The topic I was given to speak about was Transformation in Christ: From Membership to Discipleship, which was a gift – what better title could you ask for?! I contrasted the difference between being a “member of the Church” to being a “disciple of Christ” with the difference between having a contract with God, and being in a covenant with God. I also wanted to use the talk to proclaim in many different ways the Gospel message, because, as we know, there are many who haven’t heard this message and made it personal. I must say, I really enjoyed speaking to this great crowd. You can see photos from the event here.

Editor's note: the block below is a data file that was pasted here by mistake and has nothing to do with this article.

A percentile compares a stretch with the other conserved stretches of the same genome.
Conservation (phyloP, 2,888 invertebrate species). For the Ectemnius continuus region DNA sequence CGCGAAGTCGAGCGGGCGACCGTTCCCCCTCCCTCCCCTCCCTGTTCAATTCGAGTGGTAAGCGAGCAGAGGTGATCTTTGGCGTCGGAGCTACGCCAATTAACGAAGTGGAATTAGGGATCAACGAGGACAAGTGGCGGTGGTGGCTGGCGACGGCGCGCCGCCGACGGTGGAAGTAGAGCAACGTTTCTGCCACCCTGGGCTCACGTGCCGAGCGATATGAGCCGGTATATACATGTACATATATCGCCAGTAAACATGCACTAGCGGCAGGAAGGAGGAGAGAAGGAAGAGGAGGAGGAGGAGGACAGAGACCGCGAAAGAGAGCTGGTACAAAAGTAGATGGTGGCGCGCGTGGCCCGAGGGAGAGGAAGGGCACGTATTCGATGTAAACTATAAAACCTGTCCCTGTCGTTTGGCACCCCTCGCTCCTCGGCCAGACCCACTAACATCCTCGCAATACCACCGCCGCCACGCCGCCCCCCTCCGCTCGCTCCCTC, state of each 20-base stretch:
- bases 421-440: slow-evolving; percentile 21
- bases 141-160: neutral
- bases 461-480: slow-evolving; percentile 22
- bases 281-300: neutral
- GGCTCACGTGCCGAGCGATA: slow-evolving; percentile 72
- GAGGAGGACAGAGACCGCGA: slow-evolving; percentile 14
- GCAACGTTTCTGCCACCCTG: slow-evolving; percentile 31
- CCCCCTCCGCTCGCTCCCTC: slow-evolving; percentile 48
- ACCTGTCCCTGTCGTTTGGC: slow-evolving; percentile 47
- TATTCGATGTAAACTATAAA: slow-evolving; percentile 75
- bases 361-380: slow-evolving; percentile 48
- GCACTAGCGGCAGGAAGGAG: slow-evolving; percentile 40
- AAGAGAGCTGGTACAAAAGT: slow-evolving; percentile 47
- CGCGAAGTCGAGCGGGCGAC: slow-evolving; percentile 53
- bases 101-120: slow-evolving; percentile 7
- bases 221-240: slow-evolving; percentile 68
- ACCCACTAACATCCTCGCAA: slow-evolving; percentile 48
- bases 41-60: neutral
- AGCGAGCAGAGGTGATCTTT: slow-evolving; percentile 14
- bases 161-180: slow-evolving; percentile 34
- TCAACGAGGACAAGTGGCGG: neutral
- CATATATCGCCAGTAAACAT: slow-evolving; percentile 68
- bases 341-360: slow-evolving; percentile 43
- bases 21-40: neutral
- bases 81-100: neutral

Right back at the start of September, I went with my dad and my good friend Collette on silent retreat to the Foyers de Charité in Chateauneuf de Galaure. This is the home of Marthe Robin, the 20th century mystic who was completely paralysed for most of her life, and yet had thousands of visitors every year, and has now been declared venerable. Something tells me that most people could do with a silent retreat… What is wonderful about the Foyers, is that the retreat is five full days. Silence can be difficult, which is why many of us run away from it, say we’re too busy or can’t leave the family for that long. But, in silence, God works, heals, transforms us in a way that he can’t do so well when we won’t just shut up! My experience over the past decade of my life, is that God’s deep healing comes through prayer and through silence. So many Catholics I speak to think of a week’s retreat as a “luxury” they can’t afford. However, if you are a Catholic deeply involved in the life of the Church, I would say that an annual silent retreat is a necessity you can’t afford to miss! Truly… We expect a lot of ourselves, but don’t give time to allow God to fill us up, to drink deeply from Him. And if you’re a fairly mature disciple of Christ, don’t bother with retreats that are not in silence… Seriously… We do need fellowship with others, but more importantly, we need to let God in. Stop nattering 🙂 If you’re interested in a Foyers retreat, I recommend the wonderful community of Tressaint in Brittany: (watch their video!). I know there will be an English retreat there next October for the Year of Mercy… who’s coming with me?!